Written by Manuel A. Carmona
We took a short brake but we're back at it with Truthful Reviews! This time we're reviewing the stylish horror book Bleed Them Dry #1 published by Vault Comics! Written by Eliot Rahal with art by Dike Ruan, colors by Miguel Muerto and lettered by Andworld, this book is a great entry into Vault Comics' horror line.
Based in a futuristic setting, Bleed Them Dry introduces readers to a much different World where Vampires and Humans co-exist in relative peace, but things are about to change. Some vampires, or "immortals" as they're commonly referred to; are good and some are bad... just like human beings. Someone is killing vampires and Detective Harper Halloway has been assigned to solve the case, but in order to solve it she'll have to uncover a much deeper truth; the future of humanity has been edited. Also... the book ends on a nice cliffhanger. ;)
The writer is good at building the character's motivations, making them believable as well as establishing the World they inhabit. The art is dark and stylish, the setting looks futuristic as well as "traditional" when it has to be. The people look different and believable, the vampires look scary, the book looks great. I know artists usually don't like having their work compared to other but to try and give you an idea, the line art has a flavor similar to Pepe Larraz; and that's a good thing!
The colors tie everything together quite nicely. I'm sure Miguel used computer colors on some parts but I'm not so sure he did everything on his computer. As a matter of fact, I wouldn't be surprised if he colored the book with watercolors or even high end markers and then went over them and added details on the computer. I say this because when you create art, you notice brush strokes, marker strokes and/or textures. Those details are usually far less common with computer coloring although there's some creators that manipulate computer coloring programs to make it look and "feel real". Maybe Miguel is one such creator but I'm leaning towards him using traditional media in conjunction with computer coloring, all that to say this; the colors look great!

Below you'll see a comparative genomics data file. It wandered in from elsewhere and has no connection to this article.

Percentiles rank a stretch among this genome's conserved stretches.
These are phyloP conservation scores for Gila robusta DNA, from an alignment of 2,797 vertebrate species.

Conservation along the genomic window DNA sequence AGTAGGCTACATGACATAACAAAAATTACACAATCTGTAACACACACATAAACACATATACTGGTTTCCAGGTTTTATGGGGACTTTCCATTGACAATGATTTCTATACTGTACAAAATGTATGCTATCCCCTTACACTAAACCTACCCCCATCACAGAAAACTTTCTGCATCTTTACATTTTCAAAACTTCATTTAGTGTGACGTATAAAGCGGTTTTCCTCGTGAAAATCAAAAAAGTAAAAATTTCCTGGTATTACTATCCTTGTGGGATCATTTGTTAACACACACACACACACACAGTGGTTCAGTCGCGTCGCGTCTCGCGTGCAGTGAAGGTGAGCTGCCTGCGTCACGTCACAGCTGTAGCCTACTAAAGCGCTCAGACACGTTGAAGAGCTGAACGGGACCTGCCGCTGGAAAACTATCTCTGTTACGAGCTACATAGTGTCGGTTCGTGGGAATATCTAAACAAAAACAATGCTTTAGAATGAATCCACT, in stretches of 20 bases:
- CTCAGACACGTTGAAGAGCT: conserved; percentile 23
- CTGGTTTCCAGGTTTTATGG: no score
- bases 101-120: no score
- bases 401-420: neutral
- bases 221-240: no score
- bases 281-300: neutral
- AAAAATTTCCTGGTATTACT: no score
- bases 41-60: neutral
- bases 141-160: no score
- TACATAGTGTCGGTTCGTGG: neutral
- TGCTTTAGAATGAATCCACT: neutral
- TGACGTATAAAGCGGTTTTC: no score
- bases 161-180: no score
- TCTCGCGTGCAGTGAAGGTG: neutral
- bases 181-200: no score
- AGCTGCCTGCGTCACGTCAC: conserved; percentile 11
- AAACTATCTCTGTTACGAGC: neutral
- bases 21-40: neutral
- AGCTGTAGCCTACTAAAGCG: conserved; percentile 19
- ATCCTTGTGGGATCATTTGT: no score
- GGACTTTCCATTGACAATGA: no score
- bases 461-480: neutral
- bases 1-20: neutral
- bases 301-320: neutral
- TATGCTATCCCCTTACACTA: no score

Last but not least is the lettering on this book, which is very well done. There are different fonts to differentiate captions with word balloons and/or characters but it's all readable, the words are easy to understand and the lettering does what good lettering is supposed to do; allow the person to read the book effortlessly and not distract or take away from the artwork.
All and all, and this is coming from someone who's just starting to delve into horror comics; this book was an entertaining beginning to a much larger story and I'm going to be reading this for as long as Vault Comics publishes it.